Currently GLOBALVIEW-CO is based solely on measurements made by the NOAA ESRL. ESRL analysis of air samples used gas chromatography followed by hot mercuric oxide reduction (RGA, Trace Analytical, Inc, Menlo Park, USA). The instrument response was defined bi-weekly using a suite of standards containing between 0 and 220 nmol mol-1. Beginning 2008, air samples were also analyzed using an instrument based on fluorescence of CO in the vacuum ultraviolet (VURF, Aero-Laser, Garmish Partenkirchen, Germany). The VURF provides a linear response over a wide range (0 to > 10,000 nmol mol-1 CO). A single standard with 125 nmol mol-1 was used as the reference. Because air samples are collected in pairs, agreement from two air samples collected simultaneously provides a strong indication of sample quality. Poor results are flagged based on pair agreement, and also because of analytical problems and deviation from background conditions. Details of the analysis and quality control are provided in Novelli et al., 1998, 2003.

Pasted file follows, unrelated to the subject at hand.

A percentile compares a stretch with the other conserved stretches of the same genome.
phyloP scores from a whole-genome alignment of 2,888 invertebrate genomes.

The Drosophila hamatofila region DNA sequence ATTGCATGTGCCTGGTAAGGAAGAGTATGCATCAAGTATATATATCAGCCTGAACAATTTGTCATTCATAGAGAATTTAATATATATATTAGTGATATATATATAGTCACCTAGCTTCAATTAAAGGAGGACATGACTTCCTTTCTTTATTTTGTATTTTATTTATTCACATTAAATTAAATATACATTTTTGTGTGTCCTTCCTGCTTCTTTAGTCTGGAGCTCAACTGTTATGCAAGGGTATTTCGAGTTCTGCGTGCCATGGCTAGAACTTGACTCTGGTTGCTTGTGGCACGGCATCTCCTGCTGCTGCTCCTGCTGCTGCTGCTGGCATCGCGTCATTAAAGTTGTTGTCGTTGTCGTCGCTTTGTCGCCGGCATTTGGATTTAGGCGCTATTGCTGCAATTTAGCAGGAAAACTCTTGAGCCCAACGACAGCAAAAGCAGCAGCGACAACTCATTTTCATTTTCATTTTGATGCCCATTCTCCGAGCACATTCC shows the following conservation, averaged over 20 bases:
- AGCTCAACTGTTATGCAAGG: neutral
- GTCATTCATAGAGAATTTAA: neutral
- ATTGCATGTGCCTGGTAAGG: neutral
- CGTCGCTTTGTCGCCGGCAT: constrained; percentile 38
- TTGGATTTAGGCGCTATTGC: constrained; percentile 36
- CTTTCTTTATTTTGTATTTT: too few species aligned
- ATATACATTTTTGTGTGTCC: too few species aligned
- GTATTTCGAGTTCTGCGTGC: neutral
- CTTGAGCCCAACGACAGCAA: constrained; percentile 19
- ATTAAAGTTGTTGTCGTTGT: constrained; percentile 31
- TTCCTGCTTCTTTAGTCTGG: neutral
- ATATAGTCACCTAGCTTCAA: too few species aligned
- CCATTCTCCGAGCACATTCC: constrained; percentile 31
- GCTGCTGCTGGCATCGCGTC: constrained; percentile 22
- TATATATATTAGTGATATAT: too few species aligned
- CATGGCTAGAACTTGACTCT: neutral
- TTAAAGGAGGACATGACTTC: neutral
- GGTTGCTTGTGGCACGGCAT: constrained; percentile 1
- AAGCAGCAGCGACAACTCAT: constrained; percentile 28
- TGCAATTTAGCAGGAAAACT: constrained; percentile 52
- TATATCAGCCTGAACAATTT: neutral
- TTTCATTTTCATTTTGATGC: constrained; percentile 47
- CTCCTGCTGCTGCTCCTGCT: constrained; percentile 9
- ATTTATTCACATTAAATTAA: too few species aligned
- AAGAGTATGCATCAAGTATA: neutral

WMO CO Mole Fraction Scale
The reference scale developed and used at NOAA ESRL consists of a series of primary CO-in-air mixtures prepared by a gravimetric method (Novelli et al., 1992, 2003). These primaries are the basis of a hierarchical scheme for the calibration of secondary and working standards. Gravimetric standards produced in 1989, 1992, 1997 and 2000 suggested long-term, relatively low, drift in ESRL secondary standards. All standards have been corrected for this drift (Novelli, 2003).
Prior to 2004, measurements were made using GC-HGO with working standards as the reference. Multipoint calibration curves, based upon secondary standards with CO mixing ratios between 50 and 200 nmol mol-1 by mole fraction, were determined biweekly to correct the non-linearity of the detector. In 2004, we moved CO calibrations to a VURF. A single working standard is used for calibration. These contain between 300 and 400 nmol mol-1 CO, based on comparison to multiple gravimetric and secondary standards (200 and 450 nmol mol-1). The uncertainty on these working standards is ~0.7%.